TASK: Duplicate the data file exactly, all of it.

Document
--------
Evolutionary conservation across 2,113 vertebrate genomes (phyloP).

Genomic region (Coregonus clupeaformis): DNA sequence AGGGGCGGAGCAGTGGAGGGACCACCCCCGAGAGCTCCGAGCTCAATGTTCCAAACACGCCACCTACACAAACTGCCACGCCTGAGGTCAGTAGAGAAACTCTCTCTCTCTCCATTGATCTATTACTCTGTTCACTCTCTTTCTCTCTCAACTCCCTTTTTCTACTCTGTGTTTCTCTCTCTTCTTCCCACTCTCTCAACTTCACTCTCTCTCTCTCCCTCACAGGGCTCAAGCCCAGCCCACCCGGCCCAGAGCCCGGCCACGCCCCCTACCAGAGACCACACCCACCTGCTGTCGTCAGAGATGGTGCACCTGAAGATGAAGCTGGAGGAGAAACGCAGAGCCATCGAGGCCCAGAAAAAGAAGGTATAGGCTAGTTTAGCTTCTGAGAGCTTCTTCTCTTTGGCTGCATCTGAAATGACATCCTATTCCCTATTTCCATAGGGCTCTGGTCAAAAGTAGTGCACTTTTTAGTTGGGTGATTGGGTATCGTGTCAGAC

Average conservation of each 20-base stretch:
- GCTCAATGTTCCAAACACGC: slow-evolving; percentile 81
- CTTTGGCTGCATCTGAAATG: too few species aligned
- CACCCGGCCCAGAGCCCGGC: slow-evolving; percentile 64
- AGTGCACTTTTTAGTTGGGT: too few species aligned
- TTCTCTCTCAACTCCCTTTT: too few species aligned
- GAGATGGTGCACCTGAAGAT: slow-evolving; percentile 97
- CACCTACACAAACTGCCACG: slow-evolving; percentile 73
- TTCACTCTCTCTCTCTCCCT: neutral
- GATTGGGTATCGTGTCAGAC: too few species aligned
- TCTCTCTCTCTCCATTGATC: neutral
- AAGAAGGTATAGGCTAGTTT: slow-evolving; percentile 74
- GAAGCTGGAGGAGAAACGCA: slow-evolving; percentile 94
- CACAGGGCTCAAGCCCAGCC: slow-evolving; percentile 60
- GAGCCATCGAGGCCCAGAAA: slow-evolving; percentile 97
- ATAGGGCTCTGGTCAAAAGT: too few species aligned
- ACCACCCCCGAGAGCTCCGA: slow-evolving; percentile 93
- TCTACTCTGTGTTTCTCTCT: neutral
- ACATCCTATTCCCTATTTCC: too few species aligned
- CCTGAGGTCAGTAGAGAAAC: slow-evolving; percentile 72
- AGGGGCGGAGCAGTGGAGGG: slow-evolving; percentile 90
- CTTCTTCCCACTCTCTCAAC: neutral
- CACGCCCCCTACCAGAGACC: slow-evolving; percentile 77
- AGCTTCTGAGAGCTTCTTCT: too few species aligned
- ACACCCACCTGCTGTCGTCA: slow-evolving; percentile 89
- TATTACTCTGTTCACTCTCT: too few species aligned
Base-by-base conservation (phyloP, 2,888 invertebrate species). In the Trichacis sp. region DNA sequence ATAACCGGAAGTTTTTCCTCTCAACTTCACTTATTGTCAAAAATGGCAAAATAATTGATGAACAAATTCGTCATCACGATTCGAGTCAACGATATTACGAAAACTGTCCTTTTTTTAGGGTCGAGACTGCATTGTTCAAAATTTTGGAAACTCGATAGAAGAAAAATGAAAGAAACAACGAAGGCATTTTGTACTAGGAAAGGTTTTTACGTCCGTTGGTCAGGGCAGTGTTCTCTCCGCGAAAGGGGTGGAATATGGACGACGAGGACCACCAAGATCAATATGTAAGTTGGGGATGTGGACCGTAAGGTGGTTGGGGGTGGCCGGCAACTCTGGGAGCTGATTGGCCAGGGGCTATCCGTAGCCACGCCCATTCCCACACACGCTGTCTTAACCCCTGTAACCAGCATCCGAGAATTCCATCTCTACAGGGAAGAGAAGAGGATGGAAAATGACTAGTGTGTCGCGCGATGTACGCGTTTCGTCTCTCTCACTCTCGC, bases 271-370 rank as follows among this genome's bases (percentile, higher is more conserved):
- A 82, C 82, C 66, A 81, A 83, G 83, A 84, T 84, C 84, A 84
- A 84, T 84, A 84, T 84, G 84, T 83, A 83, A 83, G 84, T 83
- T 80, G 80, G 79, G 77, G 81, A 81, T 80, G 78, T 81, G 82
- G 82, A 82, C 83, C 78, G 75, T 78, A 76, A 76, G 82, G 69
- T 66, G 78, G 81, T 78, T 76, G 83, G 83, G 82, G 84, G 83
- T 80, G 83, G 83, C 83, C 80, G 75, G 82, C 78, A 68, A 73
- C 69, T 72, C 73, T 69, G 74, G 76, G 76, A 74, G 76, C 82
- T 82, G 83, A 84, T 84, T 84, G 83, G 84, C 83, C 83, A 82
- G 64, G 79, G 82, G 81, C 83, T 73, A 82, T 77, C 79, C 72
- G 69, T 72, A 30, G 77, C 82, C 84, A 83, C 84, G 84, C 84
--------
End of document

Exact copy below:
Evolutionary conservation across 2,113 vertebrate genomes (phyloP).

Genomic region (Coregonus clupeaformis): DNA sequence AGGGGCGGAGCAGTGGAGGGACCACCCCCGAGAGCTCCGAGCTCAATGTTCCAAACACGCCACCTACACAAACTGCCACGCCTGAGGTCAGTAGAGAAACTCTCTCTCTCTCCATTGATCTATTACTCTGTTCACTCTCTTTCTCTCTCAACTCCCTTTTTCTACTCTGTGTTTCTCTCTCTTCTTCCCACTCTCTCAACTTCACTCTCTCTCTCTCCCTCACAGGGCTCAAGCCCAGCCCACCCGGCCCAGAGCCCGGCCACGCCCCCTACCAGAGACCACACCCACCTGCTGTCGTCAGAGATGGTGCACCTGAAGATGAAGCTGGAGGAGAAACGCAGAGCCATCGAGGCCCAGAAAAAGAAGGTATAGGCTAGTTTAGCTTCTGAGAGCTTCTTCTCTTTGGCTGCATCTGAAATGACATCCTATTCCCTATTTCCATAGGGCTCTGGTCAAAAGTAGTGCACTTTTTAGTTGGGTGATTGGGTATCGTGTCAGAC

Average conservation of each 20-base stretch:
- GCTCAATGTTCCAAACACGC: slow-evolving; percentile 81
- CTTTGGCTGCATCTGAAATG: too few species aligned
- CACCCGGCCCAGAGCCCGGC: slow-evolving; percentile 64
- AGTGCACTTTTTAGTTGGGT: too few species aligned
- TTCTCTCTCAACTCCCTTTT: too few species aligned
- GAGATGGTGCACCTGAAGAT: slow-evolving; percentile 97
- CACCTACACAAACTGCCACG: slow-evolving; percentile 73
- TTCACTCTCTCTCTCTCCCT: neutral
- GATTGGGTATCGTGTCAGAC: too few species aligned
- TCTCTCTCTCTCCATTGATC: neutral
- AAGAAGGTATAGGCTAGTTT: slow-evolving; percentile 74
- GAAGCTGGAGGAGAAACGCA: slow-evolving; percentile 94
- CACAGGGCTCAAGCCCAGCC: slow-evolving; percentile 60
- GAGCCATCGAGGCCCAGAAA: slow-evolving; percentile 97
- ATAGGGCTCTGGTCAAAAGT: too few species aligned
- ACCACCCCCGAGAGCTCCGA: slow-evolving; percentile 93
- TCTACTCTGTGTTTCTCTCT: neutral
- ACATCCTATTCCCTATTTCC: too few species aligned
- CCTGAGGTCAGTAGAGAAAC: slow-evolving; percentile 72
- AGGGGCGGAGCAGTGGAGGG: slow-evolving; percentile 90
- CTTCTTCCCACTCTCTCAAC: neutral
- CACGCCCCCTACCAGAGACC: slow-evolving; percentile 77
- AGCTTCTGAGAGCTTCTTCT: too few species aligned
- ACACCCACCTGCTGTCGTCA: slow-evolving; percentile 89
- TATTACTCTGTTCACTCTCT: too few species aligned
Base-by-base conservation (phyloP, 2,888 invertebrate species). In the Trichacis sp. region DNA sequence ATAACCGGAAGTTTTTCCTCTCAACTTCACTTATTGTCAAAAATGGCAAAATAATTGATGAACAAATTCGTCATCACGATTCGAGTCAACGATATTACGAAAACTGTCCTTTTTTTAGGGTCGAGACTGCATTGTTCAAAATTTTGGAAACTCGATAGAAGAAAAATGAAAGAAACAACGAAGGCATTTTGTACTAGGAAAGGTTTTTACGTCCGTTGGTCAGGGCAGTGTTCTCTCCGCGAAAGGGGTGGAATATGGACGACGAGGACCACCAAGATCAATATGTAAGTTGGGGATGTGGACCGTAAGGTGGTTGGGGGTGGCCGGCAACTCTGGGAGCTGATTGGCCAGGGGCTATCCGTAGCCACGCCCATTCCCACACACGCTGTCTTAACCCCTGTAACCAGCATCCGAGAATTCCATCTCTACAGGGAAGAGAAGAGGATGGAAAATGACTAGTGTGTCGCGCGATGTACGCGTTTCGTCTCTCTCACTCTCGC, bases 271-370 rank as follows among this genome's bases (percentile, higher is more conserved):
- A 82, C 82, C 66, A 81, A 83, G 83, A 84, T 84, C 84, A 84
- A 84, T 84, A 84, T 84, G 84, T 83, A 83, A 83, G 84, T 83
- T 80, G 80, G 79, G 77, G 81, A 81, T 80, G 78, T 81, G 82
- G 82, A 82, C 83, C 78, G 75, T 78, A 76, A 76, G 82, G 69
- T 66, G 78, G 81, T 78, T 76, G 83, G 83, G 82, G 84, G 83
- T 80, G 83, G 83, C 83, C 80, G 75, G 82, C 78, A 68, A 73
- C 69, T 72, C 73, T 69, G 74, G 76, G 76, A 74, G 76, C 82
- T 82, G 83, A 84, T 84, T 84, G 83, G 84, C 83, C 83, A 82
- G 64, G 79, G 82, G 81, C 83, T 73, A 82, T 77, C 79, C 72
- G 69, T 72, A 30, G 77, C 82, C 84, A 83, C 84, G 84, C 84